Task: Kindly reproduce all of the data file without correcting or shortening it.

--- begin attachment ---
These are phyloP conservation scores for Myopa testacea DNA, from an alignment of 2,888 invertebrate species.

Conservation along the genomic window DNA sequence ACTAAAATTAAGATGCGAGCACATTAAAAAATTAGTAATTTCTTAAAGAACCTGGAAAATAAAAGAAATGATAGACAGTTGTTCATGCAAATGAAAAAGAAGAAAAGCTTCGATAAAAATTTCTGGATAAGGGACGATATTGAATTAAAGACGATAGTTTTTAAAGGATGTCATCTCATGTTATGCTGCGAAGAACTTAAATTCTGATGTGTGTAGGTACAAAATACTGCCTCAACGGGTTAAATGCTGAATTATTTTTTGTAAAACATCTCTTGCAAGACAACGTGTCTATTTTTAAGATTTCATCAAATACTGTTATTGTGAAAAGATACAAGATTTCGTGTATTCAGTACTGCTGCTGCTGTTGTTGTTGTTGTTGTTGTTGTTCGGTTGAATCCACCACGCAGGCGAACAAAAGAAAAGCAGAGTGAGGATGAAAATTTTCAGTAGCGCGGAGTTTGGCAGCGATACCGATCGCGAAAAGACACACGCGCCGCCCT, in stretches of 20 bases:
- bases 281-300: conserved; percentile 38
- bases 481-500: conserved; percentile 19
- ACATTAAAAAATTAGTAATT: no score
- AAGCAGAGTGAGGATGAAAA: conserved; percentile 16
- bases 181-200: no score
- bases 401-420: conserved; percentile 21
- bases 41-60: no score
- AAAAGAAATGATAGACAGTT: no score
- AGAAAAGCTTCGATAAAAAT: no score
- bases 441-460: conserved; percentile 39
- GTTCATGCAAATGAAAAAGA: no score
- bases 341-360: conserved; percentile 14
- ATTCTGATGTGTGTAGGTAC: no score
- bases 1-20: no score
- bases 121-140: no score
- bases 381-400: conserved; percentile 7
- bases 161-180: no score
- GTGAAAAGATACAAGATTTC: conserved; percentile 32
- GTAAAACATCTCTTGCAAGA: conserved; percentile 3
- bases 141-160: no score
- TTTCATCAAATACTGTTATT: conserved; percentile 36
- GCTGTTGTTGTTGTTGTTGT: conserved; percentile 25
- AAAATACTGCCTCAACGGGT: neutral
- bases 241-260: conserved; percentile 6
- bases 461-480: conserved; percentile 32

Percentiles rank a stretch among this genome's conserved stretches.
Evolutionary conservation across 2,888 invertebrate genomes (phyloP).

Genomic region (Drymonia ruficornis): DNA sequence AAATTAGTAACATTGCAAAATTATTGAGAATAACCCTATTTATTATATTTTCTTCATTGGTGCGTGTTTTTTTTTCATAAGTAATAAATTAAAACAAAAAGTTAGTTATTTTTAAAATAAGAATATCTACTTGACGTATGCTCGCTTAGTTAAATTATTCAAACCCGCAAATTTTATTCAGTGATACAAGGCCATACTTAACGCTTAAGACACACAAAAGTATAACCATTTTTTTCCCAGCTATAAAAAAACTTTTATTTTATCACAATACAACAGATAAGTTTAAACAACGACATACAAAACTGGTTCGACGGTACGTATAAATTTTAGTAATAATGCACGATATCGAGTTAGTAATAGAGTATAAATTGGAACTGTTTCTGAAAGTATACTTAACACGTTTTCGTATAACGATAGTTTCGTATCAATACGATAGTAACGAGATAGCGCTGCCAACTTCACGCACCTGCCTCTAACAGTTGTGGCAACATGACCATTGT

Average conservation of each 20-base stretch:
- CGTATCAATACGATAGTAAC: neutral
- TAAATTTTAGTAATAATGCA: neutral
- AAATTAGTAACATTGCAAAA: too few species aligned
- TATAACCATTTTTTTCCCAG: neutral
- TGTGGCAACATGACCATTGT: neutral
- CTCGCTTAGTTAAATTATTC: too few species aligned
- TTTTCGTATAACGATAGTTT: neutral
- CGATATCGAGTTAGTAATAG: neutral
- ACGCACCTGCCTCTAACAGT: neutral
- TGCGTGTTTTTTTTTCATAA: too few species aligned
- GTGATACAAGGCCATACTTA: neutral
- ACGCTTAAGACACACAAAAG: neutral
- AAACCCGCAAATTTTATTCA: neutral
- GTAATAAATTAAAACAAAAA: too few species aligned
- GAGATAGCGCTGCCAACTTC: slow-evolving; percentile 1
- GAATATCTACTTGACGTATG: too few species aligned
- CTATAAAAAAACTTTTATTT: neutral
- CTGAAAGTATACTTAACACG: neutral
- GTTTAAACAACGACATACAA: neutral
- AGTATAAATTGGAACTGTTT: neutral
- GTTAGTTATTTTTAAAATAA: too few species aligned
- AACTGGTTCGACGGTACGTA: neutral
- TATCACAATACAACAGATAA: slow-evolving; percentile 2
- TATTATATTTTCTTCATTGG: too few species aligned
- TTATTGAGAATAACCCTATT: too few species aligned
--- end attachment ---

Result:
These are phyloP conservation scores for Myopa testacea DNA, from an alignment of 2,888 invertebrate species.

Conservation along the genomic window DNA sequence ACTAAAATTAAGATGCGAGCACATTAAAAAATTAGTAATTTCTTAAAGAACCTGGAAAATAAAAGAAATGATAGACAGTTGTTCATGCAAATGAAAAAGAAGAAAAGCTTCGATAAAAATTTCTGGATAAGGGACGATATTGAATTAAAGACGATAGTTTTTAAAGGATGTCATCTCATGTTATGCTGCGAAGAACTTAAATTCTGATGTGTGTAGGTACAAAATACTGCCTCAACGGGTTAAATGCTGAATTATTTTTTGTAAAACATCTCTTGCAAGACAACGTGTCTATTTTTAAGATTTCATCAAATACTGTTATTGTGAAAAGATACAAGATTTCGTGTATTCAGTACTGCTGCTGCTGTTGTTGTTGTTGTTGTTGTTGTTCGGTTGAATCCACCACGCAGGCGAACAAAAGAAAAGCAGAGTGAGGATGAAAATTTTCAGTAGCGCGGAGTTTGGCAGCGATACCGATCGCGAAAAGACACACGCGCCGCCCT, in stretches of 20 bases:
- bases 281-300: conserved; percentile 38
- bases 481-500: conserved; percentile 19
- ACATTAAAAAATTAGTAATT: no score
- AAGCAGAGTGAGGATGAAAA: conserved; percentile 16
- bases 181-200: no score
- bases 401-420: conserved; percentile 21
- bases 41-60: no score
- AAAAGAAATGATAGACAGTT: no score
- AGAAAAGCTTCGATAAAAAT: no score
- bases 441-460: conserved; percentile 39
- GTTCATGCAAATGAAAAAGA: no score
- bases 341-360: conserved; percentile 14
- ATTCTGATGTGTGTAGGTAC: no score
- bases 1-20: no score
- bases 121-140: no score
- bases 381-400: conserved; percentile 7
- bases 161-180: no score
- GTGAAAAGATACAAGATTTC: conserved; percentile 32
- GTAAAACATCTCTTGCAAGA: conserved; percentile 3
- bases 141-160: no score
- TTTCATCAAATACTGTTATT: conserved; percentile 36
- GCTGTTGTTGTTGTTGTTGT: conserved; percentile 25
- AAAATACTGCCTCAACGGGT: neutral
- bases 241-260: conserved; percentile 6
- bases 461-480: conserved; percentile 32

Percentiles rank a stretch among this genome's conserved stretches.
Evolutionary conservation across 2,888 invertebrate genomes (phyloP).

Genomic region (Drymonia ruficornis): DNA sequence AAATTAGTAACATTGCAAAATTATTGAGAATAACCCTATTTATTATATTTTCTTCATTGGTGCGTGTTTTTTTTTCATAAGTAATAAATTAAAACAAAAAGTTAGTTATTTTTAAAATAAGAATATCTACTTGACGTATGCTCGCTTAGTTAAATTATTCAAACCCGCAAATTTTATTCAGTGATACAAGGCCATACTTAACGCTTAAGACACACAAAAGTATAACCATTTTTTTCCCAGCTATAAAAAAACTTTTATTTTATCACAATACAACAGATAAGTTTAAACAACGACATACAAAACTGGTTCGACGGTACGTATAAATTTTAGTAATAATGCACGATATCGAGTTAGTAATAGAGTATAAATTGGAACTGTTTCTGAAAGTATACTTAACACGTTTTCGTATAACGATAGTTTCGTATCAATACGATAGTAACGAGATAGCGCTGCCAACTTCACGCACCTGCCTCTAACAGTTGTGGCAACATGACCATTGT

Average conservation of each 20-base stretch:
- CGTATCAATACGATAGTAAC: neutral
- TAAATTTTAGTAATAATGCA: neutral
- AAATTAGTAACATTGCAAAA: too few species aligned
- TATAACCATTTTTTTCCCAG: neutral
- TGTGGCAACATGACCATTGT: neutral
- CTCGCTTAGTTAAATTATTC: too few species aligned
- TTTTCGTATAACGATAGTTT: neutral
- CGATATCGAGTTAGTAATAG: neutral
- ACGCACCTGCCTCTAACAGT: neutral
- TGCGTGTTTTTTTTTCATAA: too few species aligned
- GTGATACAAGGCCATACTTA: neutral
- ACGCTTAAGACACACAAAAG: neutral
- AAACCCGCAAATTTTATTCA: neutral
- GTAATAAATTAAAACAAAAA: too few species aligned
- GAGATAGCGCTGCCAACTTC: slow-evolving; percentile 1
- GAATATCTACTTGACGTATG: too few species aligned
- CTATAAAAAAACTTTTATTT: neutral
- CTGAAAGTATACTTAACACG: neutral
- GTTTAAACAACGACATACAA: neutral
- AGTATAAATTGGAACTGTTT: neutral
- GTTAGTTATTTTTAAAATAA: too few species aligned
- AACTGGTTCGACGGTACGTA: neutral
- TATCACAATACAACAGATAA: slow-evolving; percentile 2
- TATTATATTTTCTTCATTGG: too few species aligned
- TTATTGAGAATAACCCTATT: too few species aligned